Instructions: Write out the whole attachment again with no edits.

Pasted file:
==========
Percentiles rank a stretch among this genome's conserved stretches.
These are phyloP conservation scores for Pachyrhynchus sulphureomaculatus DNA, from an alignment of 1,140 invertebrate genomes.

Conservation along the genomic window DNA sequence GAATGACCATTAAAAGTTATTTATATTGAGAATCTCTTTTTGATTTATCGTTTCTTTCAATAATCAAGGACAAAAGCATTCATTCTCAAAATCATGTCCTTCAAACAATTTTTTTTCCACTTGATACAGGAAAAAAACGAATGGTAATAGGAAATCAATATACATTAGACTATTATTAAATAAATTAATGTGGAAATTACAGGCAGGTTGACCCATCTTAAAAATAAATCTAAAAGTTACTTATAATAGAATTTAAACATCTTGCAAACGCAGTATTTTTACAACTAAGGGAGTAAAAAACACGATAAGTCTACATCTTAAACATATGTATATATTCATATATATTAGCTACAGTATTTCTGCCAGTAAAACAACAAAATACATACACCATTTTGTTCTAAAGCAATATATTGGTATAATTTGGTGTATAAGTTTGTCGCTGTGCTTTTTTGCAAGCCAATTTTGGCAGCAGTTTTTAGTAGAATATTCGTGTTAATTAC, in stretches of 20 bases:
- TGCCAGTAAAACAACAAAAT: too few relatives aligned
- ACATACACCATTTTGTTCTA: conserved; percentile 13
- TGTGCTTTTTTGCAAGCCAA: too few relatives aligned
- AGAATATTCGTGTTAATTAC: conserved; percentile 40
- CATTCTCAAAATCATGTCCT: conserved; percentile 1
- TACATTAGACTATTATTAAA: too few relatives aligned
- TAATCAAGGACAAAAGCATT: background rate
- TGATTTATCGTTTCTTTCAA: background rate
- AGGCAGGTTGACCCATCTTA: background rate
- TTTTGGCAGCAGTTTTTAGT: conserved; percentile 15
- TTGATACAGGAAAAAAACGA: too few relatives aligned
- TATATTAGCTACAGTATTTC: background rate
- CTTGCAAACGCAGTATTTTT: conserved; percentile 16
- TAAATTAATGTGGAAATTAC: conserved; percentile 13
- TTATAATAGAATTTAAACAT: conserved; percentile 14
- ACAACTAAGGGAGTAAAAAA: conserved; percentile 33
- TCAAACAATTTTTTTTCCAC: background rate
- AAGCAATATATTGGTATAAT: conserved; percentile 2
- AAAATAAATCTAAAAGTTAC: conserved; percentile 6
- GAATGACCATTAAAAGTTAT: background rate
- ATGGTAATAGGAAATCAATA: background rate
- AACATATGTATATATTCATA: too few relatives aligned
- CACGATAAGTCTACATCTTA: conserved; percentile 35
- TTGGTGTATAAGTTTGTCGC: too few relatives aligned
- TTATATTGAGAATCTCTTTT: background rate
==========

Percentiles rank a stretch among this genome's conserved stretches.
These are phyloP conservation scores for Pachyrhynchus sulphureomaculatus DNA, from an alignment of 1,140 invertebrate genomes.

Conservation along the genomic window DNA sequence GAATGACCATTAAAAGTTATTTATATTGAGAATCTCTTTTTGATTTATCGTTTCTTTCAATAATCAAGGACAAAAGCATTCATTCTCAAAATCATGTCCTTCAAACAATTTTTTTTCCACTTGATACAGGAAAAAAACGAATGGTAATAGGAAATCAATATACATTAGACTATTATTAAATAAATTAATGTGGAAATTACAGGCAGGTTGACCCATCTTAAAAATAAATCTAAAAGTTACTTATAATAGAATTTAAACATCTTGCAAACGCAGTATTTTTACAACTAAGGGAGTAAAAAACACGATAAGTCTACATCTTAAACATATGTATATATTCATATATATTAGCTACAGTATTTCTGCCAGTAAAACAACAAAATACATACACCATTTTGTTCTAAAGCAATATATTGGTATAATTTGGTGTATAAGTTTGTCGCTGTGCTTTTTTGCAAGCCAATTTTGGCAGCAGTTTTTAGTAGAATATTCGTGTTAATTAC, in stretches of 20 bases:
- TGCCAGTAAAACAACAAAAT: too few relatives aligned
- ACATACACCATTTTGTTCTA: conserved; percentile 13
- TGTGCTTTTTTGCAAGCCAA: too few relatives aligned
- AGAATATTCGTGTTAATTAC: conserved; percentile 40
- CATTCTCAAAATCATGTCCT: conserved; percentile 1
- TACATTAGACTATTATTAAA: too few relatives aligned
- TAATCAAGGACAAAAGCATT: background rate
- TGATTTATCGTTTCTTTCAA: background rate
- AGGCAGGTTGACCCATCTTA: background rate
- TTTTGGCAGCAGTTTTTAGT: conserved; percentile 15
- TTGATACAGGAAAAAAACGA: too few relatives aligned
- TATATTAGCTACAGTATTTC: background rate
- CTTGCAAACGCAGTATTTTT: conserved; percentile 16
- TAAATTAATGTGGAAATTAC: conserved; percentile 13
- TTATAATAGAATTTAAACAT: conserved; percentile 14
- ACAACTAAGGGAGTAAAAAA: conserved; percentile 33
- TCAAACAATTTTTTTTCCAC: background rate
- AAGCAATATATTGGTATAAT: conserved; percentile 2
- AAAATAAATCTAAAAGTTAC: conserved; percentile 6
- GAATGACCATTAAAAGTTAT: background rate
- ATGGTAATAGGAAATCAATA: background rate
- AACATATGTATATATTCATA: too few relatives aligned
- CACGATAAGTCTACATCTTA: conserved; percentile 35
- TTGGTGTATAAGTTTGTCGC: too few relatives aligned
- TTATATTGAGAATCTCTTTT: background rate